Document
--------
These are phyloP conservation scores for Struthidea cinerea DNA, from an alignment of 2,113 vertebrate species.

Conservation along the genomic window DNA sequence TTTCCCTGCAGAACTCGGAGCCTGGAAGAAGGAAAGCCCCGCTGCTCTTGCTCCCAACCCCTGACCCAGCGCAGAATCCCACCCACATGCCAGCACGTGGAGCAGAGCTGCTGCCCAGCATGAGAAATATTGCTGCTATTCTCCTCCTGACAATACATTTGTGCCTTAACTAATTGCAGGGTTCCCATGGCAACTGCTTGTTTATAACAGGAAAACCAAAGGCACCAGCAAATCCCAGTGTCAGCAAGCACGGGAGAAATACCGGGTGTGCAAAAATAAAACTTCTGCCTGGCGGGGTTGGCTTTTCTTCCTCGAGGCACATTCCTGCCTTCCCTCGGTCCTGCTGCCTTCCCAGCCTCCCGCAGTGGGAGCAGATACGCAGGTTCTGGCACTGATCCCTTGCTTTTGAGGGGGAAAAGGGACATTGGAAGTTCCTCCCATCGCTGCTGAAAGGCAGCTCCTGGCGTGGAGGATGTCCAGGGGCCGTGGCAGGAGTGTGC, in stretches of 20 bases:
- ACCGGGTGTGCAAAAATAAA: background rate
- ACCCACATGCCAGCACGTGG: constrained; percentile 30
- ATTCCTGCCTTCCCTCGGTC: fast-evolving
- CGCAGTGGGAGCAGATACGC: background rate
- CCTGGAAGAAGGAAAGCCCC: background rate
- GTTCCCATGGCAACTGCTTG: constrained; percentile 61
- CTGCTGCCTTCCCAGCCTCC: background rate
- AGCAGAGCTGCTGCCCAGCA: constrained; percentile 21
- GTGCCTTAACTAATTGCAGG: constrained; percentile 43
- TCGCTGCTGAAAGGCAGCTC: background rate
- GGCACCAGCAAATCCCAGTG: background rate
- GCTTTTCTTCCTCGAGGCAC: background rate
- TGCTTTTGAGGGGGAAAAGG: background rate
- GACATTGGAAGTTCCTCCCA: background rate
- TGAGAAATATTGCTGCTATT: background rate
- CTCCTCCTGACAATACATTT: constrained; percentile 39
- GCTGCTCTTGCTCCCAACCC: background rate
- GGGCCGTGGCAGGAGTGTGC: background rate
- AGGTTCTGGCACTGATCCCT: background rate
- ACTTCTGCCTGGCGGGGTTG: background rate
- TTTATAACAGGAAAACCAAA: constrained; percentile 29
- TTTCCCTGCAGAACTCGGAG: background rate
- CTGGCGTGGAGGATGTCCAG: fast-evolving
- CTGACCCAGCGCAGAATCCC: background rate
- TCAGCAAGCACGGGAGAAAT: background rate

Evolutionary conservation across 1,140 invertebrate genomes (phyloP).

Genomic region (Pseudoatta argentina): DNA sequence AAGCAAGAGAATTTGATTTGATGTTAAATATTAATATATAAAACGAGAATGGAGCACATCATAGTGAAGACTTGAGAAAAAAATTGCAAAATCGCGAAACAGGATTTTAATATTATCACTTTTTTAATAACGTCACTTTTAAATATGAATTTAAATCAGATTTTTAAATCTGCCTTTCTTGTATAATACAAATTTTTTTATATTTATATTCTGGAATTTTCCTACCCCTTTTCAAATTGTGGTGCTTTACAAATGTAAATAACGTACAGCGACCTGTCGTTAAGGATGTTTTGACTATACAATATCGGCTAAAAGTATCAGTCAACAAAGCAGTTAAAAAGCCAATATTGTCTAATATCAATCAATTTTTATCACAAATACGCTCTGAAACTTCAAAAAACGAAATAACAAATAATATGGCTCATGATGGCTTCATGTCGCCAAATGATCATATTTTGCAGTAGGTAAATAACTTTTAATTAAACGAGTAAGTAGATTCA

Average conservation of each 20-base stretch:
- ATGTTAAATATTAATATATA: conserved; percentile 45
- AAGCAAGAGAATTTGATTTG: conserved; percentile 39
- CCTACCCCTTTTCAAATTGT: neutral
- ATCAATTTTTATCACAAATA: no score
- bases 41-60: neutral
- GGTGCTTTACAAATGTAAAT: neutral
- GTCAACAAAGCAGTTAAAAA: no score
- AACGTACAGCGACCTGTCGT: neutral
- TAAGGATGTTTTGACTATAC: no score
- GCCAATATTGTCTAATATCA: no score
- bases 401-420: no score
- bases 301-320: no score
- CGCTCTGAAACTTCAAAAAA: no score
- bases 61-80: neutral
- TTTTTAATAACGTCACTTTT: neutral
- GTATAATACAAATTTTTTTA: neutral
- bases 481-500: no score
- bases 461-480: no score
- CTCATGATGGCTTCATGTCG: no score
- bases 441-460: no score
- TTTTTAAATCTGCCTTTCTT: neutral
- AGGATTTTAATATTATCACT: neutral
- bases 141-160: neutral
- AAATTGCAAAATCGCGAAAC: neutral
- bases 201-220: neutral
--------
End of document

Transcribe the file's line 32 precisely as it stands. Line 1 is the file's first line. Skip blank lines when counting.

- AAGCAAGAGAATTTGATTTG: conserved; percentile 39